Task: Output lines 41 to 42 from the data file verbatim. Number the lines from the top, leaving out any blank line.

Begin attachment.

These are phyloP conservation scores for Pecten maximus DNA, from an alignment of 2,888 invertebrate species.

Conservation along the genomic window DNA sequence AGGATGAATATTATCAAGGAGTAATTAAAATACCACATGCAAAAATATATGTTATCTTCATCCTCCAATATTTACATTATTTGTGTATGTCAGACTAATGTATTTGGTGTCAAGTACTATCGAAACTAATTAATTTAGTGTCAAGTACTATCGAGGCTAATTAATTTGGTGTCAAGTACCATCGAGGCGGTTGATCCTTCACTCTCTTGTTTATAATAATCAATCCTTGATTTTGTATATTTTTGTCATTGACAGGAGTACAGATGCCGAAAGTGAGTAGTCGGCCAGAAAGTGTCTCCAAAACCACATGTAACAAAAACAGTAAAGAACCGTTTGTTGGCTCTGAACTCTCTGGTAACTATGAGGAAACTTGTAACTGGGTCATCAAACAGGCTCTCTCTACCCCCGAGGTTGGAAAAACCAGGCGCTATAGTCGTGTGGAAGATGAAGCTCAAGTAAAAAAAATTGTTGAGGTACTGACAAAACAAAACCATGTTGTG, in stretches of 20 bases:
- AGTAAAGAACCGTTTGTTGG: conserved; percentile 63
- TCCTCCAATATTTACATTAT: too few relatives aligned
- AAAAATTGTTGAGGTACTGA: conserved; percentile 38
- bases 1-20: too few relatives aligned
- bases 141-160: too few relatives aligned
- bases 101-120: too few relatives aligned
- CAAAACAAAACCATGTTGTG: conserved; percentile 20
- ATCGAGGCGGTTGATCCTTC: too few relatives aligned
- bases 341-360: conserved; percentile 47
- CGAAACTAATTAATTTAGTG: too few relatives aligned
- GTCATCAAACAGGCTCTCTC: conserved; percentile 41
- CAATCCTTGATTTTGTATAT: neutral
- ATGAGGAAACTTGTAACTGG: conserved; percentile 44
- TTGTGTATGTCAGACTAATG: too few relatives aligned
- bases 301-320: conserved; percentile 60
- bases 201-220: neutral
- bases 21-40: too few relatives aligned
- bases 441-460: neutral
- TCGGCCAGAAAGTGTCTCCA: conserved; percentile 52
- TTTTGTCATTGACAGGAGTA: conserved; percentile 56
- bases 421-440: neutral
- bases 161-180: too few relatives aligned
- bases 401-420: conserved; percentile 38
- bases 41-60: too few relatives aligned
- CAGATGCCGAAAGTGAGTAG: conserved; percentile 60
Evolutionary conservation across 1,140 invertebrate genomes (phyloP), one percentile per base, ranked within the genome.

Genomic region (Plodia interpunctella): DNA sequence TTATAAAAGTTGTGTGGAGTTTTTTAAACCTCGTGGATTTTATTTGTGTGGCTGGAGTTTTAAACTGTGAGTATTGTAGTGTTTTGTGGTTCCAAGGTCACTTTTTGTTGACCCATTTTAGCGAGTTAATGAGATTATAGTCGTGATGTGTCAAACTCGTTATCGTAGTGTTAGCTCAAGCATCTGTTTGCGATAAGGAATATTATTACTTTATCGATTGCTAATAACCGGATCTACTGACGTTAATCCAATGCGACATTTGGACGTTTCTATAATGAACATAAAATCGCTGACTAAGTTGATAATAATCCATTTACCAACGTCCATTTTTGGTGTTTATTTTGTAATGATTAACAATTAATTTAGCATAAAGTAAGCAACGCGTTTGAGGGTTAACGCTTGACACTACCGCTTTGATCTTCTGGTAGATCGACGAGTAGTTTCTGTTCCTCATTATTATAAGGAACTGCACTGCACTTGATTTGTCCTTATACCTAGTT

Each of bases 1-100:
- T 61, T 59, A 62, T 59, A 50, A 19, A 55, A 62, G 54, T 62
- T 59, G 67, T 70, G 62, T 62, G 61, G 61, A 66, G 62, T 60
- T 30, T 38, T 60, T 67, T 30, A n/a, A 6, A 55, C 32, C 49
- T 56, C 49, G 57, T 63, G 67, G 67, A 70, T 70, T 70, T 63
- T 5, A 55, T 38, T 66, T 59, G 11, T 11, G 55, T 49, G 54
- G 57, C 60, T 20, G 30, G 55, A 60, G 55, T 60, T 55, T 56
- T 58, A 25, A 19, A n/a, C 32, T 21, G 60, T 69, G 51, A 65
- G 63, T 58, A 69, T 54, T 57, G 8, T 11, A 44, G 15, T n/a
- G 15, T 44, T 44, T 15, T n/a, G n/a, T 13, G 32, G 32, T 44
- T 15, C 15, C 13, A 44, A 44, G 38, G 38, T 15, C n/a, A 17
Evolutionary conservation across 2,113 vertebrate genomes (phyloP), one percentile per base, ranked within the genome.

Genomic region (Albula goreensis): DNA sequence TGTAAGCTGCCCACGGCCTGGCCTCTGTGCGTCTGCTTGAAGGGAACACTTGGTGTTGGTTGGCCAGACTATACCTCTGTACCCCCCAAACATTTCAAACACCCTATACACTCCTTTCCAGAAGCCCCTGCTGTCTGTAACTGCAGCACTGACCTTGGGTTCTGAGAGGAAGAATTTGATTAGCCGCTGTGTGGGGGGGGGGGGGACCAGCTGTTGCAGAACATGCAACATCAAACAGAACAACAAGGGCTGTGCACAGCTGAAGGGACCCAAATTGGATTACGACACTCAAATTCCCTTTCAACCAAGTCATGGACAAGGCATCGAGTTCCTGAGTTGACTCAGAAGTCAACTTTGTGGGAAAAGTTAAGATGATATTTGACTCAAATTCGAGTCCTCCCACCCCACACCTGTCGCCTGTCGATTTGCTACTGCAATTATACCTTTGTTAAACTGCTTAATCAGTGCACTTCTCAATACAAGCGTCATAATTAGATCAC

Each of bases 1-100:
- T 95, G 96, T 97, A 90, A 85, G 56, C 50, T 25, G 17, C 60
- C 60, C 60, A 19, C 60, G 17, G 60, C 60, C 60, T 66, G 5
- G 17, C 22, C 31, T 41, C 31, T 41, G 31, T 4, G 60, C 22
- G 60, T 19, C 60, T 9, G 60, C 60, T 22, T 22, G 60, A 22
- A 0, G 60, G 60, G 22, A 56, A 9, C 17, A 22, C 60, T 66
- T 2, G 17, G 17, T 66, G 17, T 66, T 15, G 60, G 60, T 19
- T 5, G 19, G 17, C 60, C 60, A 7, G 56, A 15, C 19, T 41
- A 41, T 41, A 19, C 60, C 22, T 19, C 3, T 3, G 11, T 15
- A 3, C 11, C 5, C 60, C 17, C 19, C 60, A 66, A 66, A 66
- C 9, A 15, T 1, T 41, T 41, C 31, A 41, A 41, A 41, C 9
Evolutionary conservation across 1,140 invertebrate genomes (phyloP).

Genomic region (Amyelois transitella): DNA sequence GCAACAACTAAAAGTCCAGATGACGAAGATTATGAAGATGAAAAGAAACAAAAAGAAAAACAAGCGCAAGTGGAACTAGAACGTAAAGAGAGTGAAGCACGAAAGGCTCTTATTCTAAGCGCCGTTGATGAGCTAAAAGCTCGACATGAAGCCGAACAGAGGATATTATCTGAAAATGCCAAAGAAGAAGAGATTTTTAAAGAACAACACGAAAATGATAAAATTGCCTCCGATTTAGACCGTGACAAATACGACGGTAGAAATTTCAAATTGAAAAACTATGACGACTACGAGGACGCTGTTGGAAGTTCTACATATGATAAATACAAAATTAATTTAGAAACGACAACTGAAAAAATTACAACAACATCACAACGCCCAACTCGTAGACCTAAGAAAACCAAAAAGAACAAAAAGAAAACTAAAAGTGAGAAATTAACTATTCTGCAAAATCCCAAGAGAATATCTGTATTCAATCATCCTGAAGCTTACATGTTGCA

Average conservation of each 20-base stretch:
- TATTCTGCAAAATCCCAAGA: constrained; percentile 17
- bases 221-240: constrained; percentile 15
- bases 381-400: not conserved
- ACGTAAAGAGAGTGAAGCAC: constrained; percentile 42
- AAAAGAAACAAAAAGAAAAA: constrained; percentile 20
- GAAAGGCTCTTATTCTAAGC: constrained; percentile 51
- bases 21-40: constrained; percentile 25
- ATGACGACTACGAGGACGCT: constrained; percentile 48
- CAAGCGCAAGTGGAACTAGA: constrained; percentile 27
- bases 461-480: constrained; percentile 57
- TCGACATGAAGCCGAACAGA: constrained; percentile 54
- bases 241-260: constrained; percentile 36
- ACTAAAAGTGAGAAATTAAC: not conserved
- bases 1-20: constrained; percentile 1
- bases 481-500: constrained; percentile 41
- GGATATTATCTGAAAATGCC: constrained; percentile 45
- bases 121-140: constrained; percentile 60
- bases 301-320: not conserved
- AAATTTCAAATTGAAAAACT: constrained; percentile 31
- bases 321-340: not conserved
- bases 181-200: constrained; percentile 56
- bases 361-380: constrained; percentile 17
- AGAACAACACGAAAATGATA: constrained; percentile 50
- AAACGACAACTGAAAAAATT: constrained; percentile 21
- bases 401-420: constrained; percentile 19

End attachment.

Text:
Evolutionary conservation across 2,113 vertebrate genomes (phyloP), one percentile per base, ranked within the genome.

Genomic region (Albula goreensis): DNA sequence TGTAAGCTGCCCACGGCCTGGCCTCTGTGCGTCTGCTTGAAGGGAACACTTGGTGTTGGTTGGCCAGACTATACCTCTGTACCCCCCAAACATTTCAAACACCCTATACACTCCTTTCCAGAAGCCCCTGCTGTCTGTAACTGCAGCACTGACCTTGGGTTCTGAGAGGAAGAATTTGATTAGCCGCTGTGTGGGGGGGGGGGGGACCAGCTGTTGCAGAACATGCAACATCAAACAGAACAACAAGGGCTGTGCACAGCTGAAGGGACCCAAATTGGATTACGACACTCAAATTCCCTTTCAACCAAGTCATGGACAAGGCATCGAGTTCCTGAGTTGACTCAGAAGTCAACTTTGTGGGAAAAGTTAAGATGATATTTGACTCAAATTCGAGTCCTCCCACCCCACACCTGTCGCCTGTCGATTTGCTACTGCAATTATACCTTTGTTAAACTGCTTAATCAGTGCACTTCTCAATACAAGCGTCATAATTAGATCAC